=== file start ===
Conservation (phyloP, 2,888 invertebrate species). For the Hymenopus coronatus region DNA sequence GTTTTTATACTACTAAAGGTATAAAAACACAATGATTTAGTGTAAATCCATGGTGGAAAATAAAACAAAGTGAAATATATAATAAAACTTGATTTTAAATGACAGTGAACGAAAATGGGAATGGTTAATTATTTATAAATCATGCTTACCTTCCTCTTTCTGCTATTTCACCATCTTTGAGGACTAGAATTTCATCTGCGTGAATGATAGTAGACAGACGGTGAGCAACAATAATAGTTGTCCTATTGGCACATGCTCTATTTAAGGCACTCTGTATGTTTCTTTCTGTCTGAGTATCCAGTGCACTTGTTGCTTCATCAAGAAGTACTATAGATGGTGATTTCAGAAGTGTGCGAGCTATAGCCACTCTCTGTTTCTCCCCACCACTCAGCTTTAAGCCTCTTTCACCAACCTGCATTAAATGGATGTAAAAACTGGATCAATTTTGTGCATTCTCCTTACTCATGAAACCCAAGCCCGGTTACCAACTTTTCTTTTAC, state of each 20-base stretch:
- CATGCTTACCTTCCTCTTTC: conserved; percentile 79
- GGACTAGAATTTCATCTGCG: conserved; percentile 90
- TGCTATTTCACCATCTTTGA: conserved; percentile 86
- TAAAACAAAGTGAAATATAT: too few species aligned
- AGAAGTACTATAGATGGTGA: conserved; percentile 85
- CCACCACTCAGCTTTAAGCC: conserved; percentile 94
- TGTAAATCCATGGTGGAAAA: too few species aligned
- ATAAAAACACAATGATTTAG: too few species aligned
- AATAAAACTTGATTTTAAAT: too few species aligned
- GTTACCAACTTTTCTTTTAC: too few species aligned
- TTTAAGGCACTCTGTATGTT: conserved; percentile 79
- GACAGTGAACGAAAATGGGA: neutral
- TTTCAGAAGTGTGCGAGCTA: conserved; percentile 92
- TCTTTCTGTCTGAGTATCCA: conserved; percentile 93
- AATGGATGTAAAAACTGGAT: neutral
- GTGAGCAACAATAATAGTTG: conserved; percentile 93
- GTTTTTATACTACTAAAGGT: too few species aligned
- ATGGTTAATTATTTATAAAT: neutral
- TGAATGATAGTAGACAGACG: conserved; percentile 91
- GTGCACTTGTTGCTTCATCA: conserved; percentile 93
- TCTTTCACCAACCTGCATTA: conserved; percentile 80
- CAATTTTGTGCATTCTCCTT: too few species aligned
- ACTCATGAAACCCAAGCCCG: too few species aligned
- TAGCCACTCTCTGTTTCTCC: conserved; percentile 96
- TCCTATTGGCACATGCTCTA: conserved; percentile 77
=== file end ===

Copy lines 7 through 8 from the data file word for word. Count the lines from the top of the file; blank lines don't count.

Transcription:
- CCACCACTCAGCTTTAAGCC: conserved; percentile 94
- TGTAAATCCATGGTGGAAAA: too few species aligned